As I am writing this (on Tuesday November 12, 2018) I can only count five incisive and fruitful tributes given to Mr. Allison Ayida in only the Vanguard newspaper. The authors of the tributes were Abi Ayida, Eric Teniola, Itsekiri Leaders of Thought, Tunji Olaopa and Obadia Mailaifa. The tributes in varying degrees strongly and authoritatively dwelt on Mr. Allison Ayida’s patriotic value and significance to Nigeria in his absorbingly brilliant years of service to this fatherland. In addition to these tributes, there were obituary announcements and advertorials by his business associates and family friends in the Vanguard newspaper. They stressed in different degrees and ways Mr. Allison Ayida’s “quintessential” nature and virtues as a human being, an administrator and Nigerian historical figure committed to the (accelerated) development of the Nigerian nation.
But what of eulogies and essays from columnists and Nigerian heads of state Mr. Ayida served under? What of tributes and words from his associates in our federal and states’ public services? What of words from our current president? What of words from Delta, Edo and Lagos States’ governors? What of words from presidential aspirants such as, for example, Abubakar Atiku of PDP or Obiageli Ezekwesili of Allied Congress Party? And what of eulogies from Goodluck Jonathan, Bukola Saraki, Yakubu Dogara, Boss Mustapha, South-South governors, past and present, and others well known to him? Words, eulogies and statements from these (and other dignitaries such as TY Danjuma who were at the funeral events the Vanguard and The Guardian newspapers carried as photo-news) would provide prospective students and researchers of our nineteen seventies federal civil service, or of the era of our federal super permanent secretaries (and beyond), or of the tenure of Allison Ayida as secretary to government and head of the federal civil service with charming, pleasant doctoral dissertations and books for us to read. But ours currently is a monstrous society and a hellish country where my envisaged plurality of views, opinions, sentiments and thoughts dedicated to a minority icon and historical figure and personage such as the brilliant Allison Ayiada will hardly be given his well deserved objective due. We are a nation of bigots, dissemblers, hypocrites and incurable ethnic jingoists. This is part of our ugly national Nigerianicism.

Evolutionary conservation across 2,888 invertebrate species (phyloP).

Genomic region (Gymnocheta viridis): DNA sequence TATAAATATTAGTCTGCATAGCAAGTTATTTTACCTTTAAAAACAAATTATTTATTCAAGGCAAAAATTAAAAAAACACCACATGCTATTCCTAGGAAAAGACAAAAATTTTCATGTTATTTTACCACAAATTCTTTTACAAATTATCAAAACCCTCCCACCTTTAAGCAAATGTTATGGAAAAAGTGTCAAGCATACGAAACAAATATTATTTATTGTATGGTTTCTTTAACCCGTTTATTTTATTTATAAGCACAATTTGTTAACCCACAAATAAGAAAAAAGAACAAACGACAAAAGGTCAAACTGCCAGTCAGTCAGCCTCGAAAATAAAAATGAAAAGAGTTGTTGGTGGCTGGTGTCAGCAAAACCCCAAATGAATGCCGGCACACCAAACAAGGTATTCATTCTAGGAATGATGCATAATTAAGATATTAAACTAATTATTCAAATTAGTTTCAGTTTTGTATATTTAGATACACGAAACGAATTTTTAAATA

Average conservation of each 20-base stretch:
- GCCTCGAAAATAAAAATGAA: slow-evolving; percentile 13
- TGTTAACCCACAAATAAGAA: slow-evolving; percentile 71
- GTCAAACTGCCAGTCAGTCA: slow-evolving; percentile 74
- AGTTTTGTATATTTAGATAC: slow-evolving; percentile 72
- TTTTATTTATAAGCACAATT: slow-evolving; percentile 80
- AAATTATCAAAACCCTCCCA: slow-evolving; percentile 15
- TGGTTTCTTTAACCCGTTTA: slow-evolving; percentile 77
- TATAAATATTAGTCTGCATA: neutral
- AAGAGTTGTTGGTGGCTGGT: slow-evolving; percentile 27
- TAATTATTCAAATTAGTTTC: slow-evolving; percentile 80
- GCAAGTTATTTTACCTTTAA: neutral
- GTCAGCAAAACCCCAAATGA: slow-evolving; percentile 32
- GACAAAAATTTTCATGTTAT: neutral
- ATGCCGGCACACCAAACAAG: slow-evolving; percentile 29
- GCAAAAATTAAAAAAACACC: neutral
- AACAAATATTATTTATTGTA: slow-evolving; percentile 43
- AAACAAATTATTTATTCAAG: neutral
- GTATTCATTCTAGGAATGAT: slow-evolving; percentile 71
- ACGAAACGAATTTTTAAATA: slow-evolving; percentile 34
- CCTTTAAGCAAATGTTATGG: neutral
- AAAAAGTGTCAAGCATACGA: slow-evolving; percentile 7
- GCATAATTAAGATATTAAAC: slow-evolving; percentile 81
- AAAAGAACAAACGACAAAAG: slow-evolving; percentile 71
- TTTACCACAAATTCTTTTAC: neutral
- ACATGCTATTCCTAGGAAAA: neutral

I have been dwelling on Mr. Allison Ayida from the prism of a Nigerian patriot. Now let me focus on him from the perspective of a member of his Itsekiri ethnic nationality. In this wise I will be brief.